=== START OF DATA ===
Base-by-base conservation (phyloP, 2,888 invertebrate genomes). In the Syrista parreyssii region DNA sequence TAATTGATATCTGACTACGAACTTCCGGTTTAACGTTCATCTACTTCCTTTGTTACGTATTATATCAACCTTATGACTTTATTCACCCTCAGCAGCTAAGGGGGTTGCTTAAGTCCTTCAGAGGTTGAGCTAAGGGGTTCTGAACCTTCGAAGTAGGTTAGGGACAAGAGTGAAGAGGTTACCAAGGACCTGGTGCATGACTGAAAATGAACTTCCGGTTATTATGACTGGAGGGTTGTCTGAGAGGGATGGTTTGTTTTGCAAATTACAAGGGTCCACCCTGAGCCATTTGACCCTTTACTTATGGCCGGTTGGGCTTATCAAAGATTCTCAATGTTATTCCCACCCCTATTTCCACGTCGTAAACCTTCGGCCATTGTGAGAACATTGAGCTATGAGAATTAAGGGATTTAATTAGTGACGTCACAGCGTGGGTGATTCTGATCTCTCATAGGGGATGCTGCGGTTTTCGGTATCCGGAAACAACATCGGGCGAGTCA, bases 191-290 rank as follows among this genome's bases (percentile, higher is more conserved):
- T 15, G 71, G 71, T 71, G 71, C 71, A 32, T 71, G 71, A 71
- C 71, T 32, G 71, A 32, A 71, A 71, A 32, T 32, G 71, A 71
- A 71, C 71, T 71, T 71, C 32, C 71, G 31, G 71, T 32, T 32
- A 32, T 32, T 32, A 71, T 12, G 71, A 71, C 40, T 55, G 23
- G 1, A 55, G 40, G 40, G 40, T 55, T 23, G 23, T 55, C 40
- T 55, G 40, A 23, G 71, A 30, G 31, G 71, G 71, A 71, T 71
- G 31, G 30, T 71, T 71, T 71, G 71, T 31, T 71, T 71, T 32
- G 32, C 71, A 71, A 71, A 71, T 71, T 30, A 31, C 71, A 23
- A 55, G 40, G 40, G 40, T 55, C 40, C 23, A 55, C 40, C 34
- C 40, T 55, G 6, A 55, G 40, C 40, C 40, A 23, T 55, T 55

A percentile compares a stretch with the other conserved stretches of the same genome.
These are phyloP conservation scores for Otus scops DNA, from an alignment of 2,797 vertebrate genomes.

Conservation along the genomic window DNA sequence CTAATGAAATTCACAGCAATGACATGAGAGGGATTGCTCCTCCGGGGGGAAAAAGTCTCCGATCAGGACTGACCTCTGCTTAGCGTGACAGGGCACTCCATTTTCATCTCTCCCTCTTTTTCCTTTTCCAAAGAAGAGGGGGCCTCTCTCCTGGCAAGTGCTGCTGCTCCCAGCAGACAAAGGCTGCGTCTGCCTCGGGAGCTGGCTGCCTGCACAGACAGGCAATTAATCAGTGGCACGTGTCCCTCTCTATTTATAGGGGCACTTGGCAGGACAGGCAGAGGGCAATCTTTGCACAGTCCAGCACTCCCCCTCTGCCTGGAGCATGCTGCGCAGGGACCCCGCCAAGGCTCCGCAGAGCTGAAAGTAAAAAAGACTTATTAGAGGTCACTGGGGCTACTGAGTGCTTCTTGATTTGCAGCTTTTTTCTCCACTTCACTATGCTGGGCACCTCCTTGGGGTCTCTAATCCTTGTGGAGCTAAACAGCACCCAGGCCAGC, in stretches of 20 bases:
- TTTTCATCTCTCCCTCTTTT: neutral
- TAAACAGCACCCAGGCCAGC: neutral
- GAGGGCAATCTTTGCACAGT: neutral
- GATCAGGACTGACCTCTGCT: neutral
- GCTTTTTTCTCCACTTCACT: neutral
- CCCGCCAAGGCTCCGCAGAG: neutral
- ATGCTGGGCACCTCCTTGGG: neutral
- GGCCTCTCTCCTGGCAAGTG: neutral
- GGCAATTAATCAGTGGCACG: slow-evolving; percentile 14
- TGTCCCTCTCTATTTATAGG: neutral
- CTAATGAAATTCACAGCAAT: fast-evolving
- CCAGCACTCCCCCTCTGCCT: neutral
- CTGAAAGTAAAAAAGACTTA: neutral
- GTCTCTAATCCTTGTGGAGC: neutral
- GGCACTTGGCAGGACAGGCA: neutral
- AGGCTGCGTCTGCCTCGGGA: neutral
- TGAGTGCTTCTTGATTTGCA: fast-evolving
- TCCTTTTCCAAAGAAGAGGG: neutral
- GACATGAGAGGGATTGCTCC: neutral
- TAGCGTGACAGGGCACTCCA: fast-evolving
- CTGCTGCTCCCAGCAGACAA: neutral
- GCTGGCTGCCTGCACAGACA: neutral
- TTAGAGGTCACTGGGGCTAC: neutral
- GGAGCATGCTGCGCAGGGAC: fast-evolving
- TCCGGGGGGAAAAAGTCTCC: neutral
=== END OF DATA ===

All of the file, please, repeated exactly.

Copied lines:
Base-by-base conservation (phyloP, 2,888 invertebrate genomes). In the Syrista parreyssii region DNA sequence TAATTGATATCTGACTACGAACTTCCGGTTTAACGTTCATCTACTTCCTTTGTTACGTATTATATCAACCTTATGACTTTATTCACCCTCAGCAGCTAAGGGGGTTGCTTAAGTCCTTCAGAGGTTGAGCTAAGGGGTTCTGAACCTTCGAAGTAGGTTAGGGACAAGAGTGAAGAGGTTACCAAGGACCTGGTGCATGACTGAAAATGAACTTCCGGTTATTATGACTGGAGGGTTGTCTGAGAGGGATGGTTTGTTTTGCAAATTACAAGGGTCCACCCTGAGCCATTTGACCCTTTACTTATGGCCGGTTGGGCTTATCAAAGATTCTCAATGTTATTCCCACCCCTATTTCCACGTCGTAAACCTTCGGCCATTGTGAGAACATTGAGCTATGAGAATTAAGGGATTTAATTAGTGACGTCACAGCGTGGGTGATTCTGATCTCTCATAGGGGATGCTGCGGTTTTCGGTATCCGGAAACAACATCGGGCGAGTCA, bases 191-290 rank as follows among this genome's bases (percentile, higher is more conserved):
- T 15, G 71, G 71, T 71, G 71, C 71, A 32, T 71, G 71, A 71
- C 71, T 32, G 71, A 32, A 71, A 71, A 32, T 32, G 71, A 71
- A 71, C 71, T 71, T 71, C 32, C 71, G 31, G 71, T 32, T 32
- A 32, T 32, T 32, A 71, T 12, G 71, A 71, C 40, T 55, G 23
- G 1, A 55, G 40, G 40, G 40, T 55, T 23, G 23, T 55, C 40
- T 55, G 40, A 23, G 71, A 30, G 31, G 71, G 71, A 71, T 71
- G 31, G 30, T 71, T 71, T 71, G 71, T 31, T 71, T 71, T 32
- G 32, C 71, A 71, A 71, A 71, T 71, T 30, A 31, C 71, A 23
- A 55, G 40, G 40, G 40, T 55, C 40, C 23, A 55, C 40, C 34
- C 40, T 55, G 6, A 55, G 40, C 40, C 40, A 23, T 55, T 55

A percentile compares a stretch with the other conserved stretches of the same genome.
These are phyloP conservation scores for Otus scops DNA, from an alignment of 2,797 vertebrate genomes.

Conservation along the genomic window DNA sequence CTAATGAAATTCACAGCAATGACATGAGAGGGATTGCTCCTCCGGGGGGAAAAAGTCTCCGATCAGGACTGACCTCTGCTTAGCGTGACAGGGCACTCCATTTTCATCTCTCCCTCTTTTTCCTTTTCCAAAGAAGAGGGGGCCTCTCTCCTGGCAAGTGCTGCTGCTCCCAGCAGACAAAGGCTGCGTCTGCCTCGGGAGCTGGCTGCCTGCACAGACAGGCAATTAATCAGTGGCACGTGTCCCTCTCTATTTATAGGGGCACTTGGCAGGACAGGCAGAGGGCAATCTTTGCACAGTCCAGCACTCCCCCTCTGCCTGGAGCATGCTGCGCAGGGACCCCGCCAAGGCTCCGCAGAGCTGAAAGTAAAAAAGACTTATTAGAGGTCACTGGGGCTACTGAGTGCTTCTTGATTTGCAGCTTTTTTCTCCACTTCACTATGCTGGGCACCTCCTTGGGGTCTCTAATCCTTGTGGAGCTAAACAGCACCCAGGCCAGC, in stretches of 20 bases:
- TTTTCATCTCTCCCTCTTTT: neutral
- TAAACAGCACCCAGGCCAGC: neutral
- GAGGGCAATCTTTGCACAGT: neutral
- GATCAGGACTGACCTCTGCT: neutral
- GCTTTTTTCTCCACTTCACT: neutral
- CCCGCCAAGGCTCCGCAGAG: neutral
- ATGCTGGGCACCTCCTTGGG: neutral
- GGCCTCTCTCCTGGCAAGTG: neutral
- GGCAATTAATCAGTGGCACG: slow-evolving; percentile 14
- TGTCCCTCTCTATTTATAGG: neutral
- CTAATGAAATTCACAGCAAT: fast-evolving
- CCAGCACTCCCCCTCTGCCT: neutral
- CTGAAAGTAAAAAAGACTTA: neutral
- GTCTCTAATCCTTGTGGAGC: neutral
- GGCACTTGGCAGGACAGGCA: neutral
- AGGCTGCGTCTGCCTCGGGA: neutral
- TGAGTGCTTCTTGATTTGCA: fast-evolving
- TCCTTTTCCAAAGAAGAGGG: neutral
- GACATGAGAGGGATTGCTCC: neutral
- TAGCGTGACAGGGCACTCCA: fast-evolving
- CTGCTGCTCCCAGCAGACAA: neutral
- GCTGGCTGCCTGCACAGACA: neutral
- TTAGAGGTCACTGGGGCTAC: neutral
- GGAGCATGCTGCGCAGGGAC: fast-evolving
- TCCGGGGGGAAAAAGTCTCC: neutral